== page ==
Damn, just enough to get interesting Now I got something else to think about all day.. HA.. better then a soap.. I wanna see the logical selector.. the cpu.. or relays/limits..
                        Possibly a latch-hold till limit made? In that case there will be a wire for each gear in the selection.. one thing about synch motors, you can stall them out without really hurting them.. turn them on and instantly they hit thier speed.. I got a whole truckload and all I can think of is to make a clock out of them. This is much more interesting..

                        David

                        Comment


                        • #13
                          How about trashing the whole servo shift business and putting a large motor belted to the spindle with a VFD for speed control? For very low speed maybe you could halt the program and shift to a low gear manually.

                          What are your intentions for this machine? Production machining, job shop, hobby?

                          If it's for a profit making venture, I suggest you go with one of the commercial control retrofits. A commercial control will have mucho more features than the hobby type. Features like a wide assortmant of canned cycles making programming at the machine possible for a high percentage of parts. (I own a four-CNC shop with all full featured commercial controls, close to 95% of our programming is done on the floor at the machine without need for CAM, fast and efficient way to work IMO).

                          However you go, you have to realize an older machine like yours doesn't have much market value (just a touch over scrap value) so you want to be careful in sinking a great deal into the retrofit.

                          Comment


                          • #14

                            A few chips on a "junk" little above scrap priced machine.

                            Unfortunatly home shop machiniests can't afford new cnc machines so they purchase older ones and "get them to work" I see over and over production shops abandon machines cause they can't afford to have them repaired. (or hire a good electrician). or the company that made the profit off them is not supporting them, bridgeport had a similar opinion. I called the support number on the mill for documentation.. the man on the phone laughed and asked "do you know how old that machine is?" I am quite sure people on the phone representing a company like that has a lot to do with them changing hands. RUn off the little money (me)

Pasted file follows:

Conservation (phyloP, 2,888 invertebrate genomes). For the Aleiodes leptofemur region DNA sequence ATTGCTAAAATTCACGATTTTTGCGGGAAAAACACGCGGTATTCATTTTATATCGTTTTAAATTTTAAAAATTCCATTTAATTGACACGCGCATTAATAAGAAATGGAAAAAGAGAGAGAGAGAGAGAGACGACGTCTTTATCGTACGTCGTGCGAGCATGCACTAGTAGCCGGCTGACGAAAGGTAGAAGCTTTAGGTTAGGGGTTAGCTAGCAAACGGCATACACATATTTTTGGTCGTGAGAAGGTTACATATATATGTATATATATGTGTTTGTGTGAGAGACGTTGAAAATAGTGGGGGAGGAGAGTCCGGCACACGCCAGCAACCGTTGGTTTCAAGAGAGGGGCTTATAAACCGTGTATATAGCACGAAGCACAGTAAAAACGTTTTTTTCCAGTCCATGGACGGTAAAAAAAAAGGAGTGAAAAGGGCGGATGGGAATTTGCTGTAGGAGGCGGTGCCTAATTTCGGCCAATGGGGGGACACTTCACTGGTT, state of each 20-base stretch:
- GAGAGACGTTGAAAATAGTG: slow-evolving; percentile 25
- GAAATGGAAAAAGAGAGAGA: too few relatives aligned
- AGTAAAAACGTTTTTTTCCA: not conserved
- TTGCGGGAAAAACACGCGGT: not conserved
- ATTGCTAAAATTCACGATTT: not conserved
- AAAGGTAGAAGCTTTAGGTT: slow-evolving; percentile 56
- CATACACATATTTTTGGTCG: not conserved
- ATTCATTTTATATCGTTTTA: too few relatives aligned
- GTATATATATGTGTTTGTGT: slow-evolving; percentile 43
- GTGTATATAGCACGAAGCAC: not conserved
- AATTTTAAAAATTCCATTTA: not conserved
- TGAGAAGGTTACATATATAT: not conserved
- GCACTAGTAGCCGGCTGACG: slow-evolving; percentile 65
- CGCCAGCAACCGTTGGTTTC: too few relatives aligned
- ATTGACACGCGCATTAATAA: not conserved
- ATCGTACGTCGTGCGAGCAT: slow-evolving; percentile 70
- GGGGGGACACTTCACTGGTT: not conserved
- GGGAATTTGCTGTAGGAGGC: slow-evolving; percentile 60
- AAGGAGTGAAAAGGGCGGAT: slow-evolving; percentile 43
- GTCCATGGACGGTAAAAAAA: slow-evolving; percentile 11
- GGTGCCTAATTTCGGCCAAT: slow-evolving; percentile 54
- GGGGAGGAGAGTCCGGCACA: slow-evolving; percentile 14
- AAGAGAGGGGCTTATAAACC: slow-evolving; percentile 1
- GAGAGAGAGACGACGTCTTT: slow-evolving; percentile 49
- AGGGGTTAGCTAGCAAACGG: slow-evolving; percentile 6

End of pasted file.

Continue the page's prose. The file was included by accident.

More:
I can't afford a machine shop's price to do the things I want. So I do my own on my home machine.

                            Superdv: if you get tired of the lathe, call me perhaps I can give your money back.. Or, I can help as much as these wires can allow from here.

                            David

                            Comment


                            • #15
                              Thanks everyone for your help. I will be contacting the retro companies for quotes
                              and other questions. Can't wait to see the different responses. Will keep you up to date.

                              RE: "However you go, you have to realize an older machine like yours doesn't have
                              much market value (just a touch over scrap value)"

                              I'm not so sure about that. Especially if I did go with a commercial unit and got all my
                              accessories working. There is not much cnc available in this size lathe. Quite heavy
                              duty. I would maybe get some work that other job shops couldn't do. I’m hobby now,
                              job shop sometime down the road.

                              I have a problem with the Z axis screw, but otherwise it is mechanically like new. I am
                              quite impressed with the construction of the lathe. The bed ways can even be unbolted
                              and reground on a standard surface grinder (if need be).

                              I will be doing most of my drilling with the turret, but if I need to drill with the tailstock:
                              it has over 12" travel on the quill, two speed feed quill for deep drilling. There is a collar
                              that you slide right behind the hand wheel. The slow setting is slower than most lathes
                              so you would not get fatigued and the fast is rapid for pecking.



                              Super Dave


                              [This message has been edited by suprdvn (edited 06-01-2004).]
                              Super Dave
                              RapidtoCNC.com

                              Comment